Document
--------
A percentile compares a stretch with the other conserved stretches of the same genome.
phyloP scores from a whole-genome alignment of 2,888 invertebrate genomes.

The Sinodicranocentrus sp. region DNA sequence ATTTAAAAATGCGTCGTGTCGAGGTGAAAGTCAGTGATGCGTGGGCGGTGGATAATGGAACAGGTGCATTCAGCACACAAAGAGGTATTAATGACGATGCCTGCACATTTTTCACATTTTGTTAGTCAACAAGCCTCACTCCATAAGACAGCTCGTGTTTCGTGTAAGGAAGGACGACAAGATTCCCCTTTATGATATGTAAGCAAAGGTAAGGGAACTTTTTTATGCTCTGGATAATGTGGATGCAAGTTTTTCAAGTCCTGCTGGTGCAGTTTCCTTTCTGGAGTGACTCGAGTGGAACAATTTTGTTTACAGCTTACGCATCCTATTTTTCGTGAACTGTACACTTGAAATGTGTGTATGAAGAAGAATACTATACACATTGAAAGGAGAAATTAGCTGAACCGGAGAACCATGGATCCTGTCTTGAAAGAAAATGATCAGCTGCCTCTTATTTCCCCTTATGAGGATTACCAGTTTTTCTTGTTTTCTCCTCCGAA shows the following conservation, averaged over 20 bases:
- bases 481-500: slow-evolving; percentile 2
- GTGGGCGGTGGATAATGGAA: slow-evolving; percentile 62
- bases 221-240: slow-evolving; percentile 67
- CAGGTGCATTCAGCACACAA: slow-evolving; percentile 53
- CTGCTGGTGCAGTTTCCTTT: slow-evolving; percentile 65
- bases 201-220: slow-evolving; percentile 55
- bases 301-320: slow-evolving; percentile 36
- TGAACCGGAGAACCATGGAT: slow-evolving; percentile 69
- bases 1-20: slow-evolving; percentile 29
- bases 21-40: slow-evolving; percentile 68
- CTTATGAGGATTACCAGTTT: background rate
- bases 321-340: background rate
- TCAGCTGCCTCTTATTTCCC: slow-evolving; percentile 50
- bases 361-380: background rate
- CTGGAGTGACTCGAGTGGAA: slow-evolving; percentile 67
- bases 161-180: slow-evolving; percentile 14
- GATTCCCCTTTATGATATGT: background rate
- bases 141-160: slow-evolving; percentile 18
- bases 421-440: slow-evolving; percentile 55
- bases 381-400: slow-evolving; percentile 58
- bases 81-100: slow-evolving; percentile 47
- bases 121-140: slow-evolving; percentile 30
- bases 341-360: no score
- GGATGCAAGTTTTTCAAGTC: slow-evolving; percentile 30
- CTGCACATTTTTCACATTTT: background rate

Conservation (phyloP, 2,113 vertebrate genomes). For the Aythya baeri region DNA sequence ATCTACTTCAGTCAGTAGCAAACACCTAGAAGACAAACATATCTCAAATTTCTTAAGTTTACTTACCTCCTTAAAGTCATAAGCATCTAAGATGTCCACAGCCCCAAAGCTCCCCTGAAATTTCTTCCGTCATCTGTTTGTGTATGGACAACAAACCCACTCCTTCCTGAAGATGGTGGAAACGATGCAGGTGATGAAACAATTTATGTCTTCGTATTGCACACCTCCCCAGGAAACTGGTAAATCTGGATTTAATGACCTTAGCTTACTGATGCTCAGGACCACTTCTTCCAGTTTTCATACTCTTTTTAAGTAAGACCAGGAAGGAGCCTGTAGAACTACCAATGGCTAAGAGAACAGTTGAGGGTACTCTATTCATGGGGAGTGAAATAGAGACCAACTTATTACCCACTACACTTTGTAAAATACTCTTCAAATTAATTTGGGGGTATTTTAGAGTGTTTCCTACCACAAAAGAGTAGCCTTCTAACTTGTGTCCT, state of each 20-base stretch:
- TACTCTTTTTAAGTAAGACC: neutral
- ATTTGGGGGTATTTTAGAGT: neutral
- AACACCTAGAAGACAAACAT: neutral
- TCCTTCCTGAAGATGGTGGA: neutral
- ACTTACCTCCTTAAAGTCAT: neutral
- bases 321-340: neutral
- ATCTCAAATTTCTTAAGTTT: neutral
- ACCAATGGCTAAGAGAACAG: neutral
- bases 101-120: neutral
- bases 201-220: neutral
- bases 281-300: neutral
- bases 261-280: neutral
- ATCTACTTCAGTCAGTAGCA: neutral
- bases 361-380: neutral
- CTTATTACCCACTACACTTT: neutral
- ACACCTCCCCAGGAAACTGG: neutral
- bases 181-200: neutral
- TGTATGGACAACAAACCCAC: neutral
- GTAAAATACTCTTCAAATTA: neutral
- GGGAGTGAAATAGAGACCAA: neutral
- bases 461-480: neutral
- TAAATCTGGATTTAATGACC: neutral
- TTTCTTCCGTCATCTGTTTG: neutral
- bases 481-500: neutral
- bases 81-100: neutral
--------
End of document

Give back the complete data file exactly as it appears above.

A percentile compares a stretch with the other conserved stretches of the same genome.
phyloP scores from a whole-genome alignment of 2,888 invertebrate genomes.

The Sinodicranocentrus sp. region DNA sequence ATTTAAAAATGCGTCGTGTCGAGGTGAAAGTCAGTGATGCGTGGGCGGTGGATAATGGAACAGGTGCATTCAGCACACAAAGAGGTATTAATGACGATGCCTGCACATTTTTCACATTTTGTTAGTCAACAAGCCTCACTCCATAAGACAGCTCGTGTTTCGTGTAAGGAAGGACGACAAGATTCCCCTTTATGATATGTAAGCAAAGGTAAGGGAACTTTTTTATGCTCTGGATAATGTGGATGCAAGTTTTTCAAGTCCTGCTGGTGCAGTTTCCTTTCTGGAGTGACTCGAGTGGAACAATTTTGTTTACAGCTTACGCATCCTATTTTTCGTGAACTGTACACTTGAAATGTGTGTATGAAGAAGAATACTATACACATTGAAAGGAGAAATTAGCTGAACCGGAGAACCATGGATCCTGTCTTGAAAGAAAATGATCAGCTGCCTCTTATTTCCCCTTATGAGGATTACCAGTTTTTCTTGTTTTCTCCTCCGAA shows the following conservation, averaged over 20 bases:
- bases 481-500: slow-evolving; percentile 2
- GTGGGCGGTGGATAATGGAA: slow-evolving; percentile 62
- bases 221-240: slow-evolving; percentile 67
- CAGGTGCATTCAGCACACAA: slow-evolving; percentile 53
- CTGCTGGTGCAGTTTCCTTT: slow-evolving; percentile 65
- bases 201-220: slow-evolving; percentile 55
- bases 301-320: slow-evolving; percentile 36
- TGAACCGGAGAACCATGGAT: slow-evolving; percentile 69
- bases 1-20: slow-evolving; percentile 29
- bases 21-40: slow-evolving; percentile 68
- CTTATGAGGATTACCAGTTT: background rate
- bases 321-340: background rate
- TCAGCTGCCTCTTATTTCCC: slow-evolving; percentile 50
- bases 361-380: background rate
- CTGGAGTGACTCGAGTGGAA: slow-evolving; percentile 67
- bases 161-180: slow-evolving; percentile 14
- GATTCCCCTTTATGATATGT: background rate
- bases 141-160: slow-evolving; percentile 18
- bases 421-440: slow-evolving; percentile 55
- bases 381-400: slow-evolving; percentile 58
- bases 81-100: slow-evolving; percentile 47
- bases 121-140: slow-evolving; percentile 30
- bases 341-360: no score
- GGATGCAAGTTTTTCAAGTC: slow-evolving; percentile 30
- CTGCACATTTTTCACATTTT: background rate

Conservation (phyloP, 2,113 vertebrate genomes). For the Aythya baeri region DNA sequence ATCTACTTCAGTCAGTAGCAAACACCTAGAAGACAAACATATCTCAAATTTCTTAAGTTTACTTACCTCCTTAAAGTCATAAGCATCTAAGATGTCCACAGCCCCAAAGCTCCCCTGAAATTTCTTCCGTCATCTGTTTGTGTATGGACAACAAACCCACTCCTTCCTGAAGATGGTGGAAACGATGCAGGTGATGAAACAATTTATGTCTTCGTATTGCACACCTCCCCAGGAAACTGGTAAATCTGGATTTAATGACCTTAGCTTACTGATGCTCAGGACCACTTCTTCCAGTTTTCATACTCTTTTTAAGTAAGACCAGGAAGGAGCCTGTAGAACTACCAATGGCTAAGAGAACAGTTGAGGGTACTCTATTCATGGGGAGTGAAATAGAGACCAACTTATTACCCACTACACTTTGTAAAATACTCTTCAAATTAATTTGGGGGTATTTTAGAGTGTTTCCTACCACAAAAGAGTAGCCTTCTAACTTGTGTCCT, state of each 20-base stretch:
- TACTCTTTTTAAGTAAGACC: neutral
- ATTTGGGGGTATTTTAGAGT: neutral
- AACACCTAGAAGACAAACAT: neutral
- TCCTTCCTGAAGATGGTGGA: neutral
- ACTTACCTCCTTAAAGTCAT: neutral
- bases 321-340: neutral
- ATCTCAAATTTCTTAAGTTT: neutral
- ACCAATGGCTAAGAGAACAG: neutral
- bases 101-120: neutral
- bases 201-220: neutral
- bases 281-300: neutral
- bases 261-280: neutral
- ATCTACTTCAGTCAGTAGCA: neutral
- bases 361-380: neutral
- CTTATTACCCACTACACTTT: neutral
- ACACCTCCCCAGGAAACTGG: neutral
- bases 181-200: neutral
- TGTATGGACAACAAACCCAC: neutral
- GTAAAATACTCTTCAAATTA: neutral
- GGGAGTGAAATAGAGACCAA: neutral
- bases 461-480: neutral
- TAAATCTGGATTTAATGACC: neutral
- TTTCTTCCGTCATCTGTTTG: neutral
- bases 481-500: neutral
- bases 81-100: neutral